Holidays with the relatives
With Thanksgiving just behind us, Hanukkah already begun, and Christmas right around the corner, it’s a good time to take stock of family events and prepare for upcoming ones.
Holiday gatherings can be wonderful, happy reunions with family members or they can be fraught with tension that can’t be over soon enough. Tension is tangible when grandparents and in-laws have exacting expectations of the children and parents nervously come down harder on their kids to appease their elders. Parents fall into their old childhood role, children react to the tension and normally expected behavior can spiral out of control.
∎ “How can you let her get away with that?”
∎ “What he needs is a good spanking to learn who’s boss around here.”
∎ “ If I were raising these kids…”
∎ “You were never like that. What’s wrong with her?”
Or simply that disapproving look.
With all good intentions, grandparents step into their old parenting roles, and parents become the child they once were, influenced by what they assume to be their parents’ expectations rather than focusing on the needs of their child. The message to the child who witnesses a parent reacting in an unfamiliar way can be confusing and even scary: “Mom cares more about what grandpa says; I really don’t count. What’s going wrong? I hate it when my grandparents are here. It’s not fair.”
Much can be changed with a little foresight.
Parents, try this:
Have a family meeting to anticipate any problems based on past experience. Allow everyone to say what they like and don’t like about extended family gatherings.
Brainstorm with your kids what they can do if something happens they don’t like, if they get bored or angry, if a demand is made that feels unfair, etc. When children are engaged in the process, they are less reactive in the moment and far more likely to cooperate and problem-solve.
Ask them what they can do if a situation from the past happens again. Try role-playing so your kids can practice responding and not reacting. Let them know that conflicts can be handled with respect and consideration for others.
Discuss your expectations for manners and eating at the table. Take responsibility for your desire for polite behavior, rather than dumping your expectations on them. Ask for their cooperation. When they don’t feel blamed or threatened, they will more likely rise to the occasion.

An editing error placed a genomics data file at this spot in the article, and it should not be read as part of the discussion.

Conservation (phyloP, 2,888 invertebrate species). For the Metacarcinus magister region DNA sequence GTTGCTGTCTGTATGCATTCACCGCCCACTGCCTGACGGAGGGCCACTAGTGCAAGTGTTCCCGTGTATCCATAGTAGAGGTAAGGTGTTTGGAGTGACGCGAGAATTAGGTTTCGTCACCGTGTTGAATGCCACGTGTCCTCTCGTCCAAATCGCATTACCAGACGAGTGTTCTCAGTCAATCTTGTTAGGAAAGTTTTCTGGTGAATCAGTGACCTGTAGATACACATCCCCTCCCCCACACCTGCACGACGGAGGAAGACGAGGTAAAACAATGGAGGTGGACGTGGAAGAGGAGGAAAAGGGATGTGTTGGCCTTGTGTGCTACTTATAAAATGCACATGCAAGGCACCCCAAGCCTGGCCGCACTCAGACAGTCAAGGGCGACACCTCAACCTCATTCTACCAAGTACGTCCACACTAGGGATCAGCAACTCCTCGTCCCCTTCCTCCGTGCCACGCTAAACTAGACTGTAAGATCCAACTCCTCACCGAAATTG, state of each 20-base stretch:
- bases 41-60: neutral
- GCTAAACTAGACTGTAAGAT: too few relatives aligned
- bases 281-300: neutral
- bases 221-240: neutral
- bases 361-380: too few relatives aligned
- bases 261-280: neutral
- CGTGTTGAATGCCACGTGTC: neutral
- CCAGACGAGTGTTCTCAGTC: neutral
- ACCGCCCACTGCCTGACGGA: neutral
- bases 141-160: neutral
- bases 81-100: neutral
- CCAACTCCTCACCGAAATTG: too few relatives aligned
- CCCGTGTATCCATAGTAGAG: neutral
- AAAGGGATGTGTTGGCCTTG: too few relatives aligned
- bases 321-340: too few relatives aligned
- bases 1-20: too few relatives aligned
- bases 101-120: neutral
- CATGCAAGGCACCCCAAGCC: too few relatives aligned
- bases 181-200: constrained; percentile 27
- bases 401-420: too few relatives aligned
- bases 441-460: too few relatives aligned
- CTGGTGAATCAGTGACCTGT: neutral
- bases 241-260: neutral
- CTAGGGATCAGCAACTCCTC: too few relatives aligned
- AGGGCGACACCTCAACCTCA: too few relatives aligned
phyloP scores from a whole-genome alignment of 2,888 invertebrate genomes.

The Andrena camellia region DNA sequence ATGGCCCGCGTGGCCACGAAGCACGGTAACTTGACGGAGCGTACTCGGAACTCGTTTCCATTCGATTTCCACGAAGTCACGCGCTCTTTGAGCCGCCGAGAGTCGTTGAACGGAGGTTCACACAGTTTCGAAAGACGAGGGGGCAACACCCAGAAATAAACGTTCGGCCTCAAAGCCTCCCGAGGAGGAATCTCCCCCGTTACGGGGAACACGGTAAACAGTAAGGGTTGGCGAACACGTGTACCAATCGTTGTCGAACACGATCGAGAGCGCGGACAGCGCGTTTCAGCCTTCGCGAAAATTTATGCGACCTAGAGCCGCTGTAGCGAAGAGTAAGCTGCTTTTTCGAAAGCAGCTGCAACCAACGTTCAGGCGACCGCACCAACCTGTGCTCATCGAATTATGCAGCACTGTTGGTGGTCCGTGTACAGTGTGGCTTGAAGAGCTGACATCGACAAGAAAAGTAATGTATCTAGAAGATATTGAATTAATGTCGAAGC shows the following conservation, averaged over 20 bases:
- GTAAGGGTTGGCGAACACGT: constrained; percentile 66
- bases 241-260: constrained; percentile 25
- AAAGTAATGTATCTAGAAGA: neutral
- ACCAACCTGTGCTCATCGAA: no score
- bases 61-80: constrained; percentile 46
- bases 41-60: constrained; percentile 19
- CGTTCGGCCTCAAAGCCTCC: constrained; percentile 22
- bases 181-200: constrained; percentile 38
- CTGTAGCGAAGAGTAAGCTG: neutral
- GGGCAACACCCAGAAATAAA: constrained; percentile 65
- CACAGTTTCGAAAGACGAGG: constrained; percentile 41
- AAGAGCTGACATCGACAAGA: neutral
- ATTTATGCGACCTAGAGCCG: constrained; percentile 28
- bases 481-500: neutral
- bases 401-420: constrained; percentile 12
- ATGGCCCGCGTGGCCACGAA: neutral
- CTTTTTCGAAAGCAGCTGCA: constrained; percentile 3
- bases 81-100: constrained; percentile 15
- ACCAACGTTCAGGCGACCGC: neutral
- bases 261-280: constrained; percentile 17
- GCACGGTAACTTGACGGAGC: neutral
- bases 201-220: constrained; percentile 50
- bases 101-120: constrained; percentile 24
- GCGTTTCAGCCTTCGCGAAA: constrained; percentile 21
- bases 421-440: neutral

Lower your expectations for young, active, impulsive children, and let your parents and in-laws know what those expectations are.
Talk with family members before their arrival about how you are currently handling discipline, and ask for their support.
Be confident of your parenting.
Try practicing one or more of the following so not to be reactive:
∎ “I know you want only the best for my kids. I am trying some different approaches, and what I need most from you is your support.”
∎ “I’m finding that Sadie gets overstimulated very easily. If she behaves badly, I will take her in the other room. More than one person telling her what to do will be too much for her.”
∎ “I’ve been learning a new approach, and it’s really hard to change old habits, so I’m not getting it just right yet. I would really appreciate your patience with me and your understanding that I am a work-in-progress right now.”
∎ “You may not approve of how I am handling the situation, but it is my choice for now, and what I need most is your support.”
Young parents are often looking for new and more effective ways to parent that may be different from the way they were parented. It can feel threatening to the older generation. When parents are not yet confident of their new approach, they feel vulnerable in the face of their authority figure, and are easily intimidated by expectations they may only assume. Misunderstandings abound.
Your job now is to relinquish parenting duties, hand over authority to your grown children, and be the support that your children need and want. Judgments or criticism of parenting styles that you may be concerned about can backfire on the children.
If you see something concerning, hold your thoughts until a time when you are all calm.
Here are some ways to own your issue, rather than blame:
∎ “I saw how hard it was to handle that situation with Sadie. Do you want to talk it through to see if we could come up with an idea that might work?”
∎ “I’m very interested in what you’re working on with Jason. I want to keep up to speed so I can offer help, if you want that.”
Your advice will be heard and requested only when your child trusts you to acknowledge their authority over their own child.
Your support is what your children need the most, whether you are confirming a job well-done or setting the stage to offer the help that they need.
And don’t forget the most important words you can possibly say:
∎ “I think you are doing a great job raising these kids.”
∎ “It’s wonderful to see how patient you are with your kids.”
∎ “I admire what you are doing with the hardest job in the world.”
Parents and grandparents alike want only the best for the children. Acknowledging how hard the job is can set the stage for support instead of judgment. The less tension there is around expectations both real and invented, the better job everyone will do.
Parent Wise Columnist Bonnie Harris, M.S.Ed, is the director of Connective Parenting and founder of The Parent Guidance Center, now The River Center, in Peterborough, where she teaches parent education classes. She is the author of “When Your Kids Push Your Buttons” and “Confident Parents, Remarkable Kids: 8 Principles for Raising Kids You’ll Love to Live With.” Email firstname.lastname@example.org.